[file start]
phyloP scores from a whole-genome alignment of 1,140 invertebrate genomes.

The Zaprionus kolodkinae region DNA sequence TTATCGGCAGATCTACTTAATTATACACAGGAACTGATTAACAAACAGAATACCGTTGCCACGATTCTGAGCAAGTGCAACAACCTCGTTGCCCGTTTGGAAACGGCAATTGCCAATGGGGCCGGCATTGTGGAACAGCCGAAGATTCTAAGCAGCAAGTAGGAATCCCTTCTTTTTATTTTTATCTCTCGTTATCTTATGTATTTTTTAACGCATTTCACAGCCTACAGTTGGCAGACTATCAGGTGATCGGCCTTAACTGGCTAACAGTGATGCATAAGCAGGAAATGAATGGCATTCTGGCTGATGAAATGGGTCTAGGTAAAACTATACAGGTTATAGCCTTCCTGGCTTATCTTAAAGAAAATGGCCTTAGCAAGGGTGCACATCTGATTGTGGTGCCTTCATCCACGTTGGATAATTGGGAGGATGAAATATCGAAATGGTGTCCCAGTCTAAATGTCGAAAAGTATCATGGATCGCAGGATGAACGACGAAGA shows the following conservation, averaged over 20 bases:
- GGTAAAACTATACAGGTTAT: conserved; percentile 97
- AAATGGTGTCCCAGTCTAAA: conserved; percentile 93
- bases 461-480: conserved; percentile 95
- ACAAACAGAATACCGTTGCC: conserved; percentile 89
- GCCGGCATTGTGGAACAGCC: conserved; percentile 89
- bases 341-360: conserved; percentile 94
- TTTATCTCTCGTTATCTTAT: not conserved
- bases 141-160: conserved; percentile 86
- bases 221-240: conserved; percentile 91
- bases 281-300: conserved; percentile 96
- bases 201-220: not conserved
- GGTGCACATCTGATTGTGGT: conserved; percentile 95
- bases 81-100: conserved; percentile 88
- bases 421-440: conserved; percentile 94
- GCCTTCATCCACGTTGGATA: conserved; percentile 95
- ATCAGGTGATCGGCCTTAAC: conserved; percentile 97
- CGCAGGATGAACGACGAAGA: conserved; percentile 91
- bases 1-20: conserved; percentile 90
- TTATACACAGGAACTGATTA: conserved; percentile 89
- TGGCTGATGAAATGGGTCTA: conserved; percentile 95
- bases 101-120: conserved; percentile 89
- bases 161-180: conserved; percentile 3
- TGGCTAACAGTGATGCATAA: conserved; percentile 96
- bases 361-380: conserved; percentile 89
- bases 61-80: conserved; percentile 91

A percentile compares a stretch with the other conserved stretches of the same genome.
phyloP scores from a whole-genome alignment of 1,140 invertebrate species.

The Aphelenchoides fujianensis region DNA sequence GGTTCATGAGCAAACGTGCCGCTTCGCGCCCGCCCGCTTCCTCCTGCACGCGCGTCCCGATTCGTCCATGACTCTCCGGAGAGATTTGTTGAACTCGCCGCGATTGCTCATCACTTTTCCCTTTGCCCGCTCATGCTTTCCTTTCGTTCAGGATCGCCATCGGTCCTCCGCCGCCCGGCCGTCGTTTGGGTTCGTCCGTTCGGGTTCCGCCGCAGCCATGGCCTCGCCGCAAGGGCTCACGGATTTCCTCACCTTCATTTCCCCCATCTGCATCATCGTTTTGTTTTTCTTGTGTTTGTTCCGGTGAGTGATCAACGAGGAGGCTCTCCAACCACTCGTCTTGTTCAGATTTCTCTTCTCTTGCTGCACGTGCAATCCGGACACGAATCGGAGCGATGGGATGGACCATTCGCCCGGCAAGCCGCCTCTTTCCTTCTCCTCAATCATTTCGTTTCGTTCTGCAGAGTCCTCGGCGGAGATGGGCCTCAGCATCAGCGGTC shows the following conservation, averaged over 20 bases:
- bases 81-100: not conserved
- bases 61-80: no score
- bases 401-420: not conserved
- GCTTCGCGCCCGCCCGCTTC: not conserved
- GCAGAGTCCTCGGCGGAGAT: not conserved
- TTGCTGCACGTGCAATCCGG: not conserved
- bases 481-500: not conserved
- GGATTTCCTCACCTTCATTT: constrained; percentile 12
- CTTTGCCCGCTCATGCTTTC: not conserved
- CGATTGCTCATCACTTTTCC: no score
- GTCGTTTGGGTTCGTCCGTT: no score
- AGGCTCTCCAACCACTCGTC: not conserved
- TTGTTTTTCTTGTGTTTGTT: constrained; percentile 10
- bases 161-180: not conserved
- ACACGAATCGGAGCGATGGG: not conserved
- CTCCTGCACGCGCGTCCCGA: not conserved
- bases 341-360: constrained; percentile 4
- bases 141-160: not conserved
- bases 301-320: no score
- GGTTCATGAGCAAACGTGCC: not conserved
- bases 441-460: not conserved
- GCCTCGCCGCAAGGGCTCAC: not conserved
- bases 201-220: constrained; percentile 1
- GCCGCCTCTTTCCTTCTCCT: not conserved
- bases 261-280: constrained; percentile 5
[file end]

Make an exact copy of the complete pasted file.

phyloP scores from a whole-genome alignment of 1,140 invertebrate genomes.

The Zaprionus kolodkinae region DNA sequence TTATCGGCAGATCTACTTAATTATACACAGGAACTGATTAACAAACAGAATACCGTTGCCACGATTCTGAGCAAGTGCAACAACCTCGTTGCCCGTTTGGAAACGGCAATTGCCAATGGGGCCGGCATTGTGGAACAGCCGAAGATTCTAAGCAGCAAGTAGGAATCCCTTCTTTTTATTTTTATCTCTCGTTATCTTATGTATTTTTTAACGCATTTCACAGCCTACAGTTGGCAGACTATCAGGTGATCGGCCTTAACTGGCTAACAGTGATGCATAAGCAGGAAATGAATGGCATTCTGGCTGATGAAATGGGTCTAGGTAAAACTATACAGGTTATAGCCTTCCTGGCTTATCTTAAAGAAAATGGCCTTAGCAAGGGTGCACATCTGATTGTGGTGCCTTCATCCACGTTGGATAATTGGGAGGATGAAATATCGAAATGGTGTCCCAGTCTAAATGTCGAAAAGTATCATGGATCGCAGGATGAACGACGAAGA shows the following conservation, averaged over 20 bases:
- GGTAAAACTATACAGGTTAT: conserved; percentile 97
- AAATGGTGTCCCAGTCTAAA: conserved; percentile 93
- bases 461-480: conserved; percentile 95
- ACAAACAGAATACCGTTGCC: conserved; percentile 89
- GCCGGCATTGTGGAACAGCC: conserved; percentile 89
- bases 341-360: conserved; percentile 94
- TTTATCTCTCGTTATCTTAT: not conserved
- bases 141-160: conserved; percentile 86
- bases 221-240: conserved; percentile 91
- bases 281-300: conserved; percentile 96
- bases 201-220: not conserved
- GGTGCACATCTGATTGTGGT: conserved; percentile 95
- bases 81-100: conserved; percentile 88
- bases 421-440: conserved; percentile 94
- GCCTTCATCCACGTTGGATA: conserved; percentile 95
- ATCAGGTGATCGGCCTTAAC: conserved; percentile 97
- CGCAGGATGAACGACGAAGA: conserved; percentile 91
- bases 1-20: conserved; percentile 90
- TTATACACAGGAACTGATTA: conserved; percentile 89
- TGGCTGATGAAATGGGTCTA: conserved; percentile 95
- bases 101-120: conserved; percentile 89
- bases 161-180: conserved; percentile 3
- TGGCTAACAGTGATGCATAA: conserved; percentile 96
- bases 361-380: conserved; percentile 89
- bases 61-80: conserved; percentile 91

A percentile compares a stretch with the other conserved stretches of the same genome.
phyloP scores from a whole-genome alignment of 1,140 invertebrate species.

The Aphelenchoides fujianensis region DNA sequence GGTTCATGAGCAAACGTGCCGCTTCGCGCCCGCCCGCTTCCTCCTGCACGCGCGTCCCGATTCGTCCATGACTCTCCGGAGAGATTTGTTGAACTCGCCGCGATTGCTCATCACTTTTCCCTTTGCCCGCTCATGCTTTCCTTTCGTTCAGGATCGCCATCGGTCCTCCGCCGCCCGGCCGTCGTTTGGGTTCGTCCGTTCGGGTTCCGCCGCAGCCATGGCCTCGCCGCAAGGGCTCACGGATTTCCTCACCTTCATTTCCCCCATCTGCATCATCGTTTTGTTTTTCTTGTGTTTGTTCCGGTGAGTGATCAACGAGGAGGCTCTCCAACCACTCGTCTTGTTCAGATTTCTCTTCTCTTGCTGCACGTGCAATCCGGACACGAATCGGAGCGATGGGATGGACCATTCGCCCGGCAAGCCGCCTCTTTCCTTCTCCTCAATCATTTCGTTTCGTTCTGCAGAGTCCTCGGCGGAGATGGGCCTCAGCATCAGCGGTC shows the following conservation, averaged over 20 bases:
- bases 81-100: not conserved
- bases 61-80: no score
- bases 401-420: not conserved
- GCTTCGCGCCCGCCCGCTTC: not conserved
- GCAGAGTCCTCGGCGGAGAT: not conserved
- TTGCTGCACGTGCAATCCGG: not conserved
- bases 481-500: not conserved
- GGATTTCCTCACCTTCATTT: constrained; percentile 12
- CTTTGCCCGCTCATGCTTTC: not conserved
- CGATTGCTCATCACTTTTCC: no score
- GTCGTTTGGGTTCGTCCGTT: no score
- AGGCTCTCCAACCACTCGTC: not conserved
- TTGTTTTTCTTGTGTTTGTT: constrained; percentile 10
- bases 161-180: not conserved
- ACACGAATCGGAGCGATGGG: not conserved
- CTCCTGCACGCGCGTCCCGA: not conserved
- bases 341-360: constrained; percentile 4
- bases 141-160: not conserved
- bases 301-320: no score
- GGTTCATGAGCAAACGTGCC: not conserved
- bases 441-460: not conserved
- GCCTCGCCGCAAGGGCTCAC: not conserved
- bases 201-220: constrained; percentile 1
- GCCGCCTCTTTCCTTCTCCT: not conserved
- bases 261-280: constrained; percentile 5